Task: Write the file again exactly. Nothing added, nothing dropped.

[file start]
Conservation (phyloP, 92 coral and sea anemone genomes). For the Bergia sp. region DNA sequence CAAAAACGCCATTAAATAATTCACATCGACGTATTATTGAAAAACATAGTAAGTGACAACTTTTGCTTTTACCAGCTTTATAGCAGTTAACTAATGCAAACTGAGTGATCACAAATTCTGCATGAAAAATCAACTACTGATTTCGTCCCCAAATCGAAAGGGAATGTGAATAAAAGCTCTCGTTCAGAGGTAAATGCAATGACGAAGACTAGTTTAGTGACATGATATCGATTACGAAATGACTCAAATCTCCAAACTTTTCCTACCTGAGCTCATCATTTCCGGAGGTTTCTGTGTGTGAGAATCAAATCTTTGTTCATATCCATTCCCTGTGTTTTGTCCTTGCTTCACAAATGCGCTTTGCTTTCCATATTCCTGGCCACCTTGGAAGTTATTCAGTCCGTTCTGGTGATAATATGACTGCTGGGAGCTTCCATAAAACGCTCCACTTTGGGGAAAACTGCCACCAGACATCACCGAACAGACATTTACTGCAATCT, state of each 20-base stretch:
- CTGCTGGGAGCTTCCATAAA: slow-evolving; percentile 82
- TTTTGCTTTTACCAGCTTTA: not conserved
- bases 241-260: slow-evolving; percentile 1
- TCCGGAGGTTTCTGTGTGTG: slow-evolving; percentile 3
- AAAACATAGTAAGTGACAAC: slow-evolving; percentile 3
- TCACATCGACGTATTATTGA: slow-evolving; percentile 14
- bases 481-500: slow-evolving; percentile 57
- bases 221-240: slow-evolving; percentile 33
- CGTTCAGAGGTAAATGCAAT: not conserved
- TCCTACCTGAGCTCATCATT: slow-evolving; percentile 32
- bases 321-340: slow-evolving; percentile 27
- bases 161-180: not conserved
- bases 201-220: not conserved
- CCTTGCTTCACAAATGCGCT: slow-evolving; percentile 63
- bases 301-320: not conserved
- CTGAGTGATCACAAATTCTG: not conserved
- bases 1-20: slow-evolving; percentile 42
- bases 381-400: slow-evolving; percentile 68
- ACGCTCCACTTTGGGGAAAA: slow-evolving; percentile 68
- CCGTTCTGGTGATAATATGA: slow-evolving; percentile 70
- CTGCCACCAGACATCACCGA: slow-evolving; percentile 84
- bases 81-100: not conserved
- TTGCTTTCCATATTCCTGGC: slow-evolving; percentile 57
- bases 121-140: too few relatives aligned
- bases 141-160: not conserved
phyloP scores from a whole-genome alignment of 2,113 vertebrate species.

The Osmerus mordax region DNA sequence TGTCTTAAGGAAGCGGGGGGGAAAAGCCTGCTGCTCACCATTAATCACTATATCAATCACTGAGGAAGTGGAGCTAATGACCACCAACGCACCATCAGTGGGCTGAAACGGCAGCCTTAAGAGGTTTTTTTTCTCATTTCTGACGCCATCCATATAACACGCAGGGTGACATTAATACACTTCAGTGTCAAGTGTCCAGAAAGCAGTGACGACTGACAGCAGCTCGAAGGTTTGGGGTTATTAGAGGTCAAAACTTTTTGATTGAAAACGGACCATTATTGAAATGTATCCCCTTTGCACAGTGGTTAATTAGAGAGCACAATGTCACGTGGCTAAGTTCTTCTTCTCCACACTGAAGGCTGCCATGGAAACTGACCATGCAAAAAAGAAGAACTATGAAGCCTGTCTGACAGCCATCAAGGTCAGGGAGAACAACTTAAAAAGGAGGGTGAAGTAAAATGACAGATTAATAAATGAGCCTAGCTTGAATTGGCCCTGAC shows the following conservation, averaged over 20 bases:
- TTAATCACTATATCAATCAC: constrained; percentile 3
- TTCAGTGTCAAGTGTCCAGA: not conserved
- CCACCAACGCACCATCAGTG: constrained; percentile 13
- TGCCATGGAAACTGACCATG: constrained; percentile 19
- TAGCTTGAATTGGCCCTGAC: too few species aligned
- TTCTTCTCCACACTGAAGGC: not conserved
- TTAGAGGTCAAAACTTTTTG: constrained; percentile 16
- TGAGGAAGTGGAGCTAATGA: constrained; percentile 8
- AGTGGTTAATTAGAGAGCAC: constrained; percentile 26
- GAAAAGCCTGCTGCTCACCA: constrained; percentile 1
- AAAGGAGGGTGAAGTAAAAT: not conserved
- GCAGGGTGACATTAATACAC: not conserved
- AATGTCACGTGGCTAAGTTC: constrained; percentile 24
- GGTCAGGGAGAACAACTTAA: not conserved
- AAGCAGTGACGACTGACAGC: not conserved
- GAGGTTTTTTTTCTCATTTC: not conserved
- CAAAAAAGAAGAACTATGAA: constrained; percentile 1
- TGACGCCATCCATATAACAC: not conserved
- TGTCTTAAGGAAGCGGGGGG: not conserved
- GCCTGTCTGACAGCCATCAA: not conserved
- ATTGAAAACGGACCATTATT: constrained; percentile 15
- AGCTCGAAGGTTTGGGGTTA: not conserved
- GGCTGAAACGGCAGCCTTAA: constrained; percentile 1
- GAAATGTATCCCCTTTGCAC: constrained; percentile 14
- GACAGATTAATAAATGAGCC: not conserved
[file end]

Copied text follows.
Conservation (phyloP, 92 coral and sea anemone genomes). For the Bergia sp. region DNA sequence CAAAAACGCCATTAAATAATTCACATCGACGTATTATTGAAAAACATAGTAAGTGACAACTTTTGCTTTTACCAGCTTTATAGCAGTTAACTAATGCAAACTGAGTGATCACAAATTCTGCATGAAAAATCAACTACTGATTTCGTCCCCAAATCGAAAGGGAATGTGAATAAAAGCTCTCGTTCAGAGGTAAATGCAATGACGAAGACTAGTTTAGTGACATGATATCGATTACGAAATGACTCAAATCTCCAAACTTTTCCTACCTGAGCTCATCATTTCCGGAGGTTTCTGTGTGTGAGAATCAAATCTTTGTTCATATCCATTCCCTGTGTTTTGTCCTTGCTTCACAAATGCGCTTTGCTTTCCATATTCCTGGCCACCTTGGAAGTTATTCAGTCCGTTCTGGTGATAATATGACTGCTGGGAGCTTCCATAAAACGCTCCACTTTGGGGAAAACTGCCACCAGACATCACCGAACAGACATTTACTGCAATCT, state of each 20-base stretch:
- CTGCTGGGAGCTTCCATAAA: slow-evolving; percentile 82
- TTTTGCTTTTACCAGCTTTA: not conserved
- bases 241-260: slow-evolving; percentile 1
- TCCGGAGGTTTCTGTGTGTG: slow-evolving; percentile 3
- AAAACATAGTAAGTGACAAC: slow-evolving; percentile 3
- TCACATCGACGTATTATTGA: slow-evolving; percentile 14
- bases 481-500: slow-evolving; percentile 57
- bases 221-240: slow-evolving; percentile 33
- CGTTCAGAGGTAAATGCAAT: not conserved
- TCCTACCTGAGCTCATCATT: slow-evolving; percentile 32
- bases 321-340: slow-evolving; percentile 27
- bases 161-180: not conserved
- bases 201-220: not conserved
- CCTTGCTTCACAAATGCGCT: slow-evolving; percentile 63
- bases 301-320: not conserved
- CTGAGTGATCACAAATTCTG: not conserved
- bases 1-20: slow-evolving; percentile 42
- bases 381-400: slow-evolving; percentile 68
- ACGCTCCACTTTGGGGAAAA: slow-evolving; percentile 68
- CCGTTCTGGTGATAATATGA: slow-evolving; percentile 70
- CTGCCACCAGACATCACCGA: slow-evolving; percentile 84
- bases 81-100: not conserved
- TTGCTTTCCATATTCCTGGC: slow-evolving; percentile 57
- bases 121-140: too few relatives aligned
- bases 141-160: not conserved
phyloP scores from a whole-genome alignment of 2,113 vertebrate species.

The Osmerus mordax region DNA sequence TGTCTTAAGGAAGCGGGGGGGAAAAGCCTGCTGCTCACCATTAATCACTATATCAATCACTGAGGAAGTGGAGCTAATGACCACCAACGCACCATCAGTGGGCTGAAACGGCAGCCTTAAGAGGTTTTTTTTCTCATTTCTGACGCCATCCATATAACACGCAGGGTGACATTAATACACTTCAGTGTCAAGTGTCCAGAAAGCAGTGACGACTGACAGCAGCTCGAAGGTTTGGGGTTATTAGAGGTCAAAACTTTTTGATTGAAAACGGACCATTATTGAAATGTATCCCCTTTGCACAGTGGTTAATTAGAGAGCACAATGTCACGTGGCTAAGTTCTTCTTCTCCACACTGAAGGCTGCCATGGAAACTGACCATGCAAAAAAGAAGAACTATGAAGCCTGTCTGACAGCCATCAAGGTCAGGGAGAACAACTTAAAAAGGAGGGTGAAGTAAAATGACAGATTAATAAATGAGCCTAGCTTGAATTGGCCCTGAC shows the following conservation, averaged over 20 bases:
- TTAATCACTATATCAATCAC: constrained; percentile 3
- TTCAGTGTCAAGTGTCCAGA: not conserved
- CCACCAACGCACCATCAGTG: constrained; percentile 13
- TGCCATGGAAACTGACCATG: constrained; percentile 19
- TAGCTTGAATTGGCCCTGAC: too few species aligned
- TTCTTCTCCACACTGAAGGC: not conserved
- TTAGAGGTCAAAACTTTTTG: constrained; percentile 16
- TGAGGAAGTGGAGCTAATGA: constrained; percentile 8
- AGTGGTTAATTAGAGAGCAC: constrained; percentile 26
- GAAAAGCCTGCTGCTCACCA: constrained; percentile 1
- AAAGGAGGGTGAAGTAAAAT: not conserved
- GCAGGGTGACATTAATACAC: not conserved
- AATGTCACGTGGCTAAGTTC: constrained; percentile 24
- GGTCAGGGAGAACAACTTAA: not conserved
- AAGCAGTGACGACTGACAGC: not conserved
- GAGGTTTTTTTTCTCATTTC: not conserved
- CAAAAAAGAAGAACTATGAA: constrained; percentile 1
- TGACGCCATCCATATAACAC: not conserved
- TGTCTTAAGGAAGCGGGGGG: not conserved
- GCCTGTCTGACAGCCATCAA: not conserved
- ATTGAAAACGGACCATTATT: constrained; percentile 15
- AGCTCGAAGGTTTGGGGTTA: not conserved
- GGCTGAAACGGCAGCCTTAA: constrained; percentile 1
- GAAATGTATCCCCTTTGCAC: constrained; percentile 14
- GACAGATTAATAAATGAGCC: not conserved